Sunday, April 27, 2014

Jodorowsky's Dune

What if? What if instead of Star Wars, an amazing, mind-bending Dune had appeared in the mid-'70s? That's the teaser for Jodorowsky's Dune, but it's not really what the movie's about—I mean, really, what're they gonna do, make an alt-history of the '80s and '90s where...uh...one movie was a bigger box office hit than the other?

No, obviously what we have is a movie about how this amazing this movie never got made was, er, would've been. I quipped after seeing it that it was such a great and amazing story, I'd hate to ruin it by actually seeing one of Jodorowsky's movies.

Jodorowsky is an artist (still living) who was...well, I'm not sure, exactly. A performance artist, perhaps? He put on plays, I think, and had some success. And then he got into movies. And he had some success there. And then he got it into his head to make a Big Movie.

I don't mean a big budget movie, though it certainly would've been that. He wanted to make a film that was a religious experience.

From the clips they showed of the movies he had done prior to this, there were strong religious overtones, mixed with a '70s pop-art sensibility that, while quite de rigeur back then, I think we can all agree was really, really ugly, not to mention pretentious and usually shallow and nihilistic.

I found myself cringing at the (very short) clips and even now I cringe at the ambition of creating a sci-fi film as a religious experience—although it suddenly strikes me that Star Wars, Star Trek and the ilk are religious experiences for many, they weren't intended that way—but a funny thing happened while listening to Jodorowsky: He didn't seem to be a man of pretentions.

He seemed positively down-to-earth. He had (has, even) tremendous ambitions which he expressed in very interesting and winning ways. Typically, the ugly, pretentious art of the '60s and '70s came from a malignant place: A rejection of bourgeois values like beauty, craft and talent.

Jodorowsky showed none of that. It was all vision, all uplift, all positivity. In fact, the common theme of the film is him enlisting acolytes in this happy cult, and then letting them go wild with their own ideas.

This film documents, oral history style, how he gathered around all these amazing and bizarre talents and created a book of shot-for-shot storyboards of Dune, which I'm actually not sure he ever read. He hadn't read it before deciding to do the movie, and some of the creative people attached never did read it.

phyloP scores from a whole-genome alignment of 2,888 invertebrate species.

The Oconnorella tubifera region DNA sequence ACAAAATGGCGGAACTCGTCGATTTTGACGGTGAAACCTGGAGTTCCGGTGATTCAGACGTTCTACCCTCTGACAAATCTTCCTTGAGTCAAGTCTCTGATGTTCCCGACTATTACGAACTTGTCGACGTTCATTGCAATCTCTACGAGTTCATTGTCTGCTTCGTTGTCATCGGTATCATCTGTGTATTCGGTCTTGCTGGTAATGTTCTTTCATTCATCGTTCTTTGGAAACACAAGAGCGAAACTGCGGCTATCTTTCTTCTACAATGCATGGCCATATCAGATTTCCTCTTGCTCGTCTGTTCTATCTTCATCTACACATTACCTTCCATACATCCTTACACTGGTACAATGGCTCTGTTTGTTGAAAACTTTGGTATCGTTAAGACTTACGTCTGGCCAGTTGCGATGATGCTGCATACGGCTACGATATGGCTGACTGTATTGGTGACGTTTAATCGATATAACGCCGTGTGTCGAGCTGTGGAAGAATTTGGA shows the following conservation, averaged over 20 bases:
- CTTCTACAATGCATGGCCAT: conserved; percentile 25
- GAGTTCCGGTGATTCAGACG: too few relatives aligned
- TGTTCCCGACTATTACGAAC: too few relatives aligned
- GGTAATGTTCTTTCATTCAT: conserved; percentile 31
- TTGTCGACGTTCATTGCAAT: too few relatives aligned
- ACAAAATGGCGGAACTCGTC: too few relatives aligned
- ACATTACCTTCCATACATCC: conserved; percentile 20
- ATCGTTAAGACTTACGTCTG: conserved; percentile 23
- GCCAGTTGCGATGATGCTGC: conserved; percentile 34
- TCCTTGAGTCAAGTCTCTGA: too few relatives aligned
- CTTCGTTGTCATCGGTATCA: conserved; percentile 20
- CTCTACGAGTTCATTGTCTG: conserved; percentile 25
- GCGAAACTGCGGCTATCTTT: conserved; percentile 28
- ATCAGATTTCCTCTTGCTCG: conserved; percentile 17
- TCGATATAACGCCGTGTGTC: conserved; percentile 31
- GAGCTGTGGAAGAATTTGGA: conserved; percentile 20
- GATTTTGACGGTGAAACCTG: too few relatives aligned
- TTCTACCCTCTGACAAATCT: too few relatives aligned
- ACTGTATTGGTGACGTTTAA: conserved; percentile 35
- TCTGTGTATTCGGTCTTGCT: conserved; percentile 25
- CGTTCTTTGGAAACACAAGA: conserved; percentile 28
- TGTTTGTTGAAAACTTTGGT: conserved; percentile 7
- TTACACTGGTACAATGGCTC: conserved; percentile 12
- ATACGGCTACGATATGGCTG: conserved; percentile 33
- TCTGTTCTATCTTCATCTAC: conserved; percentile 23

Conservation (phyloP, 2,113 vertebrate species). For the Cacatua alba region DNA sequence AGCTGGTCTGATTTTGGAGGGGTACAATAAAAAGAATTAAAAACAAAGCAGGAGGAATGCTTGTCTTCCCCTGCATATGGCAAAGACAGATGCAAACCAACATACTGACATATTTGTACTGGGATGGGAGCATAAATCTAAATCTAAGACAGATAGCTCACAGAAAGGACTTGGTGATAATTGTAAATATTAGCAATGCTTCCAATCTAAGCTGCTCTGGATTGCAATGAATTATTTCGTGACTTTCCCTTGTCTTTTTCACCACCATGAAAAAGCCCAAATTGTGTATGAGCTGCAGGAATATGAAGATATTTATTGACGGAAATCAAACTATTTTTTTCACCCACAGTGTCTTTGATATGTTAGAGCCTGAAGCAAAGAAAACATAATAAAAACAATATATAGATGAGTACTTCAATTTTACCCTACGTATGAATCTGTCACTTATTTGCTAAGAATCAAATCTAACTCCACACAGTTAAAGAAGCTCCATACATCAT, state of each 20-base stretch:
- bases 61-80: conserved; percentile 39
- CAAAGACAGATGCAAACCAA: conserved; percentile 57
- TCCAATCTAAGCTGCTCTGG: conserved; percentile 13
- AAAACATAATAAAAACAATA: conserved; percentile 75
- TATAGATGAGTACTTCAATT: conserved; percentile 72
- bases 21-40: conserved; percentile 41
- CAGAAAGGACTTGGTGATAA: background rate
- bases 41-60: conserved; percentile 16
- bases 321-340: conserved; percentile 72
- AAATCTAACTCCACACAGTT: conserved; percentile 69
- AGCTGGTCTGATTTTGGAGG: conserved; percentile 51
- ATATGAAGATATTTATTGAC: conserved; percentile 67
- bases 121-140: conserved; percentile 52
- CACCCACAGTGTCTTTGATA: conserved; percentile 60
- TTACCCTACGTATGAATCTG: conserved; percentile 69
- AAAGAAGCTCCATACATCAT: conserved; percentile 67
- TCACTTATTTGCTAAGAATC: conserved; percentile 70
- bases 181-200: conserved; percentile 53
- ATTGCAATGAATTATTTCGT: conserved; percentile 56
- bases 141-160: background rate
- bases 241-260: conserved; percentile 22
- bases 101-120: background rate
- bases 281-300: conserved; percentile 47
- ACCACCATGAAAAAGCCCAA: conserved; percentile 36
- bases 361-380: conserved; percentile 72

Who did he bring on? Well, Dan O'Bannon and H.R. Giger—and if you know your movie sci-fi those two names together rings a very big bell—illustrator Chris Foss, Orson Welles, not to mention Salvador Dali and his muse. The documentary is just a wealth of great stories: Brilliant young people getting together and dreaming a movie into existence.

Well, almost.

In the end, the studios demurred. They loved the concept and the book, but didn't trust Jodorowsky to direct it. Not that that didn't stop sci-fi movies borrowing images and concepts from that book for the next two decades. (The sort of borrowing that, in some cases, should've probably led to some lawsuits.) Most notably, O'Bannon and Giger went on to give us Alien, launching Ridley Scott's star and influencing sci-fi ever after.

Even if the film had been greenlit, it's almost inconceivable to me that it would have actually been made: The budget they wanted was about $15M. Well, say what you want about George Lucas, but he's a genius at getting results on a low budget, and it took him $17M to make Star Wars. And he wasn't working with Welles and Dali.

And, frankly, the vision of Star Wars was in trying to make SFX that didn't suck, not in trying to make a mind-bending philosophical film. (Quite the contrary, Lucas was hearkening back to old serials.)

Yet, it's sort of hard not to feel a little sad that it never was to be. I think it would've been great, whether a great disaster or a great success, it would've made a mark.

So, using the three-point documentary weighing scale:

1) Topic matter: Great fun if you enjoy the creative process and/or remember the '70s.

2) Presentation: Just so. No padding I recall, which is nice. Lots of stories, told by the people involved and on the periphery. The late Dan O'Bannon only appears as a pre-recorded interview, sadly.

3) Spin: Little to none apparent. I've heard people say this smacks of "mockumentary", but I don't think so. No one is made to look bad or awkward: it's just an audacious story. You can't tell it without the golden poop.

The Boy, who isn't actually big into the moviemaking process, and who probably recognized only Dali and Welles, well, and maybe Giger, found it to be very entertaining.

A breezy sub-90 minutes. Check it out!

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